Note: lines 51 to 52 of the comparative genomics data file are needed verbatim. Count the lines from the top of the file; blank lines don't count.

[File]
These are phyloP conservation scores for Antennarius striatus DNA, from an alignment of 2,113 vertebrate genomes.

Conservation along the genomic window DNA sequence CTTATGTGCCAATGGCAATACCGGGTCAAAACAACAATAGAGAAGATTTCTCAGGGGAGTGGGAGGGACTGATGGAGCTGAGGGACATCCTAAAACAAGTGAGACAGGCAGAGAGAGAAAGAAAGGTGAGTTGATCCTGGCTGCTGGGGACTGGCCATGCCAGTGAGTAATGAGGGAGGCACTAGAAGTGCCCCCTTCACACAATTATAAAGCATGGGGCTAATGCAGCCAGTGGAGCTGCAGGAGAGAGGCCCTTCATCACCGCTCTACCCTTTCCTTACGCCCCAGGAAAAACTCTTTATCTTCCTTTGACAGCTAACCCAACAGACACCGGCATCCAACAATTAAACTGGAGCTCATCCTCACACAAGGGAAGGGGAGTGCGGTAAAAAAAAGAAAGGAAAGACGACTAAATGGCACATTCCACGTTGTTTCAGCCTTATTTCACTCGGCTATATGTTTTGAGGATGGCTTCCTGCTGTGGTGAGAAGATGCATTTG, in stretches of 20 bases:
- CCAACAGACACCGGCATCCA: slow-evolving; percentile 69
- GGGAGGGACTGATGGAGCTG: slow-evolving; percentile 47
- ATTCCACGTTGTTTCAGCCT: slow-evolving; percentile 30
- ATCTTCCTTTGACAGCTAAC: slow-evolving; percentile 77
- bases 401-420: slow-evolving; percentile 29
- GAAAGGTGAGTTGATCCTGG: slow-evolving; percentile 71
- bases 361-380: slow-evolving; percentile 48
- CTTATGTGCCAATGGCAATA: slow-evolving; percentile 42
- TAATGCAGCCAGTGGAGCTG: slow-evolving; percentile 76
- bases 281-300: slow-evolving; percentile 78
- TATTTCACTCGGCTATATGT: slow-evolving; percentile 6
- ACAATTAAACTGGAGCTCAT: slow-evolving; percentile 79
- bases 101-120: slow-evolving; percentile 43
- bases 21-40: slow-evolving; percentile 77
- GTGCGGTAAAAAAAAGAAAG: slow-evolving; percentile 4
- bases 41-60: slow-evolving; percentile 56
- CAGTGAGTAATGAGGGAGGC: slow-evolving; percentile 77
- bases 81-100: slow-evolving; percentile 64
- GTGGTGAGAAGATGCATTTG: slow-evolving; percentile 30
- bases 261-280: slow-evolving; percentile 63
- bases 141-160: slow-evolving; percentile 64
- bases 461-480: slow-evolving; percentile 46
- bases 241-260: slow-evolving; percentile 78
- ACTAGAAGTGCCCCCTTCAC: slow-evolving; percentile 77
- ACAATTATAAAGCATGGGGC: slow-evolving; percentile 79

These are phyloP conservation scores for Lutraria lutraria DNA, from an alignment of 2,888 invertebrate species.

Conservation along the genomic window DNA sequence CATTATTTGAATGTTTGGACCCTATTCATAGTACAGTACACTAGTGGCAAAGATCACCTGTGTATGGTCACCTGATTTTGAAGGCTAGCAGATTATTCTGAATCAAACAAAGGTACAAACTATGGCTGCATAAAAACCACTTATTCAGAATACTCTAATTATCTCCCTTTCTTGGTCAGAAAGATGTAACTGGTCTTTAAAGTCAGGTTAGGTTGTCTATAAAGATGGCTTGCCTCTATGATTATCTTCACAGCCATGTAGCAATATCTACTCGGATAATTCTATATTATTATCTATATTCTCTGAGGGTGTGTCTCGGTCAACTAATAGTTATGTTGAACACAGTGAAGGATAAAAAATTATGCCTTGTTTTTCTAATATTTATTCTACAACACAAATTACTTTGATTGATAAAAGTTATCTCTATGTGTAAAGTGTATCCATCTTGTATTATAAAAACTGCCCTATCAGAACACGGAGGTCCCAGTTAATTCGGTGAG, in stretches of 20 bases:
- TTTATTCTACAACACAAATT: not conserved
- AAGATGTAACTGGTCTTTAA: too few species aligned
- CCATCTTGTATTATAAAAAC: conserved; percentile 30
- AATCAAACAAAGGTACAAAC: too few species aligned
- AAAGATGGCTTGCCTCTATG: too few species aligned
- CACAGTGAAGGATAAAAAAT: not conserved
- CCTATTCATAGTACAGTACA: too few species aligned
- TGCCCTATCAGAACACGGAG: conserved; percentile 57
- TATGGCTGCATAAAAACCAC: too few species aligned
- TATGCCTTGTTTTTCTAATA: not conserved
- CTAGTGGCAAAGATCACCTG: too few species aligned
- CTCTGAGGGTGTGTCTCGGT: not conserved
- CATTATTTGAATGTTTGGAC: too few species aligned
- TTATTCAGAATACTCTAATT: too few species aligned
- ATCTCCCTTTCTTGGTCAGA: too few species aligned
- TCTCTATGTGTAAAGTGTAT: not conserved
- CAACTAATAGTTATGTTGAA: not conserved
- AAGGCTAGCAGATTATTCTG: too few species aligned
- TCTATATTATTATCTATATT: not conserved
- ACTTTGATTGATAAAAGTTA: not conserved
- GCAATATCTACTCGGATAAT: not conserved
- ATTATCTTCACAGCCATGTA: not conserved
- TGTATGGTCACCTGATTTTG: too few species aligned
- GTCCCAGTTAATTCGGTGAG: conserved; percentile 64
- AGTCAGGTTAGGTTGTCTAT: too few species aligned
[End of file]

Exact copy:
- ATTATCTTCACAGCCATGTA: not conserved
- TGTATGGTCACCTGATTTTG: too few species aligned